Introduction: An aspect of caregiving that has received little attention is the degree to which the choice to provide care affects a caregiver's emotional well-being. We compared a population-based sample of informal caregivers who reported having a choice in caring with caregivers who did not have a choice in caring to determine the extent to which choice affects caregivers' self-reported stress. Methods: We identified 341 informal caregivers who completed a caregiving module appended to the 2005 North Carolina Behavioral Risk Factor Surveillance System survey. We determined participants' self-reported stress by using a 5-point scale that was dichotomized and used adjusted binomial logistic regression to assess the risk of stress given lack of choice in caregiving. Results: In the fully adjusted model, caregivers without a choice in caring were more than 3 times as likely to report stress as caregivers with a choice in caring. High level of burden also increased stress. Caregivers with no choice in caring were most commonly the primary caregiver of a parent. Conclusion: Caregivers who do not have a choice in caregiving were at increased risk of stress, which may predispose them to poor health outcomes. Further investigation is needed to determine whether interventions that target caregivers without a choice in caring can reduce their levels of stress.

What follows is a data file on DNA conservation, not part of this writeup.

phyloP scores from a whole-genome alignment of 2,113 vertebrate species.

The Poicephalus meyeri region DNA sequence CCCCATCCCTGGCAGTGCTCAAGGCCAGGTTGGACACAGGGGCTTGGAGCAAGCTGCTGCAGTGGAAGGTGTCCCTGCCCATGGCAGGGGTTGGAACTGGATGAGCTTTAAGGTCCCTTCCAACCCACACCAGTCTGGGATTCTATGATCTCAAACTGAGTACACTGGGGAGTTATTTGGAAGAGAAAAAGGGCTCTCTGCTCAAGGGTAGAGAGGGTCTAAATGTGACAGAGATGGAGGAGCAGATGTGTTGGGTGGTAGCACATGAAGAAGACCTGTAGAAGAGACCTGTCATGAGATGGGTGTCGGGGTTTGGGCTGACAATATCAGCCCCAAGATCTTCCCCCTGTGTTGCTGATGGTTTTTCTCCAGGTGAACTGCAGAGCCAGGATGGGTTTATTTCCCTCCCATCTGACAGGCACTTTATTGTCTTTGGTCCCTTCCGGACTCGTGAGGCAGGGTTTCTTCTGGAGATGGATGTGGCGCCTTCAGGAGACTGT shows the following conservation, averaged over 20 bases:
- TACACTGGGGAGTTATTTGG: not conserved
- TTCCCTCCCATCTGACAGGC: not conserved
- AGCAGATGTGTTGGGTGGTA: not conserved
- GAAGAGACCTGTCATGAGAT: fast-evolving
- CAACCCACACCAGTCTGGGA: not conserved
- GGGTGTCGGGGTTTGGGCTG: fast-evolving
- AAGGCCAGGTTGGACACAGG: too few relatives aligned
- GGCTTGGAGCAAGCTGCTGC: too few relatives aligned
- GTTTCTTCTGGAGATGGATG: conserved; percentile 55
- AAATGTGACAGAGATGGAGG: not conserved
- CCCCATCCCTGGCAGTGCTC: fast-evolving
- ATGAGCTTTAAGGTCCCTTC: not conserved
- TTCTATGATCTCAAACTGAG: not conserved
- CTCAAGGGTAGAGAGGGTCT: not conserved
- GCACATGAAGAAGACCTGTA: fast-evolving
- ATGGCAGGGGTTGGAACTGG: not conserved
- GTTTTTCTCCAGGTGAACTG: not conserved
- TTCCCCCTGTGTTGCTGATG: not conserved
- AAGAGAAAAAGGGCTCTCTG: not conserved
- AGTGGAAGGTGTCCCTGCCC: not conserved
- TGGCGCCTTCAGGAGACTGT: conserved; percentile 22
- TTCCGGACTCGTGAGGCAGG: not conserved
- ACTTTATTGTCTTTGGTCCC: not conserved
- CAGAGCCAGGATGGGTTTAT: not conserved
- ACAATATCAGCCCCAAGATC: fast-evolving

|Original language||English (US)|
|Journal||Preventing Chronic Disease|
|State||Published - 2010|
ASJC Scopus subject areas
- Health Policy
- Public Health, Environmental and Occupational Health